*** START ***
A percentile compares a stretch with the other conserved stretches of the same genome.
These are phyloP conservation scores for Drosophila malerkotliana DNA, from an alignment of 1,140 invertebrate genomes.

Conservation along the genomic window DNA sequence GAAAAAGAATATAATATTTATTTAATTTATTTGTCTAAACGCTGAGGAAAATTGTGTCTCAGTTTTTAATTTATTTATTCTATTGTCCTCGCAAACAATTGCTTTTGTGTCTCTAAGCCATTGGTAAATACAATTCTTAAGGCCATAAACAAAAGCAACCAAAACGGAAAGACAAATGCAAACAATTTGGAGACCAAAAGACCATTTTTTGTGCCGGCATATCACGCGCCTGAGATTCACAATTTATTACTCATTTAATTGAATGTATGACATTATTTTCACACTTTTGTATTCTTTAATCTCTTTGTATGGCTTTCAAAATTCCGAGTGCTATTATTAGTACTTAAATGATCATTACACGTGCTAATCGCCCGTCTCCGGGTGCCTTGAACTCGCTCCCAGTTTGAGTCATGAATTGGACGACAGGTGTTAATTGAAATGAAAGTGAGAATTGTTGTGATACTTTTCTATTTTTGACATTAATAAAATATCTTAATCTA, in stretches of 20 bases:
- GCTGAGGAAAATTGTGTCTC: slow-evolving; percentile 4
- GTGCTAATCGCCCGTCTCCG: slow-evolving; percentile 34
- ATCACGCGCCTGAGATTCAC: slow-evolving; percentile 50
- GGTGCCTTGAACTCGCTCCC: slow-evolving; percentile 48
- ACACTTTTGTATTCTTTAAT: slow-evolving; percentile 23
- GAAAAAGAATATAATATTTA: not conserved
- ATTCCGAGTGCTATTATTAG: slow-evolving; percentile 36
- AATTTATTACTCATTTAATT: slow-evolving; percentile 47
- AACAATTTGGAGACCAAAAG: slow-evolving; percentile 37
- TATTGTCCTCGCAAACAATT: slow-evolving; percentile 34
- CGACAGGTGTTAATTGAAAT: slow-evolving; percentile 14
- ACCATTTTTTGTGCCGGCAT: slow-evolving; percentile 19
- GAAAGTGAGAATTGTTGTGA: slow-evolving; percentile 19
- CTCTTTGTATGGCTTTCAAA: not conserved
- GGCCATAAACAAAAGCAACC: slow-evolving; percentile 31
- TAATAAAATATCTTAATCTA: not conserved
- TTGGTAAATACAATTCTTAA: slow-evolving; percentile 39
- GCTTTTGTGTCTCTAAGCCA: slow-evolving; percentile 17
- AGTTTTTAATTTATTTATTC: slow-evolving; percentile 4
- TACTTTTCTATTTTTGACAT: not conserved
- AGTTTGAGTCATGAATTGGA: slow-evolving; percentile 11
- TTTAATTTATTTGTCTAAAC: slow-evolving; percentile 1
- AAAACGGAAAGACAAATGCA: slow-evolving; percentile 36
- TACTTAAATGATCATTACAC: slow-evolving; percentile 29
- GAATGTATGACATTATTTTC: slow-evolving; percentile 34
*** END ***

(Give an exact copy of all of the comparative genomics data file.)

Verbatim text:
A percentile compares a stretch with the other conserved stretches of the same genome.
These are phyloP conservation scores for Drosophila malerkotliana DNA, from an alignment of 1,140 invertebrate genomes.

Conservation along the genomic window DNA sequence GAAAAAGAATATAATATTTATTTAATTTATTTGTCTAAACGCTGAGGAAAATTGTGTCTCAGTTTTTAATTTATTTATTCTATTGTCCTCGCAAACAATTGCTTTTGTGTCTCTAAGCCATTGGTAAATACAATTCTTAAGGCCATAAACAAAAGCAACCAAAACGGAAAGACAAATGCAAACAATTTGGAGACCAAAAGACCATTTTTTGTGCCGGCATATCACGCGCCTGAGATTCACAATTTATTACTCATTTAATTGAATGTATGACATTATTTTCACACTTTTGTATTCTTTAATCTCTTTGTATGGCTTTCAAAATTCCGAGTGCTATTATTAGTACTTAAATGATCATTACACGTGCTAATCGCCCGTCTCCGGGTGCCTTGAACTCGCTCCCAGTTTGAGTCATGAATTGGACGACAGGTGTTAATTGAAATGAAAGTGAGAATTGTTGTGATACTTTTCTATTTTTGACATTAATAAAATATCTTAATCTA, in stretches of 20 bases:
- GCTGAGGAAAATTGTGTCTC: slow-evolving; percentile 4
- GTGCTAATCGCCCGTCTCCG: slow-evolving; percentile 34
- ATCACGCGCCTGAGATTCAC: slow-evolving; percentile 50
- GGTGCCTTGAACTCGCTCCC: slow-evolving; percentile 48
- ACACTTTTGTATTCTTTAAT: slow-evolving; percentile 23
- GAAAAAGAATATAATATTTA: not conserved
- ATTCCGAGTGCTATTATTAG: slow-evolving; percentile 36
- AATTTATTACTCATTTAATT: slow-evolving; percentile 47
- AACAATTTGGAGACCAAAAG: slow-evolving; percentile 37
- TATTGTCCTCGCAAACAATT: slow-evolving; percentile 34
- CGACAGGTGTTAATTGAAAT: slow-evolving; percentile 14
- ACCATTTTTTGTGCCGGCAT: slow-evolving; percentile 19
- GAAAGTGAGAATTGTTGTGA: slow-evolving; percentile 19
- CTCTTTGTATGGCTTTCAAA: not conserved
- GGCCATAAACAAAAGCAACC: slow-evolving; percentile 31
- TAATAAAATATCTTAATCTA: not conserved
- TTGGTAAATACAATTCTTAA: slow-evolving; percentile 39
- GCTTTTGTGTCTCTAAGCCA: slow-evolving; percentile 17
- AGTTTTTAATTTATTTATTC: slow-evolving; percentile 4
- TACTTTTCTATTTTTGACAT: not conserved
- AGTTTGAGTCATGAATTGGA: slow-evolving; percentile 11
- TTTAATTTATTTGTCTAAAC: slow-evolving; percentile 1
- AAAACGGAAAGACAAATGCA: slow-evolving; percentile 36
- TACTTAAATGATCATTACAC: slow-evolving; percentile 29
- GAATGTATGACATTATTTTC: slow-evolving; percentile 34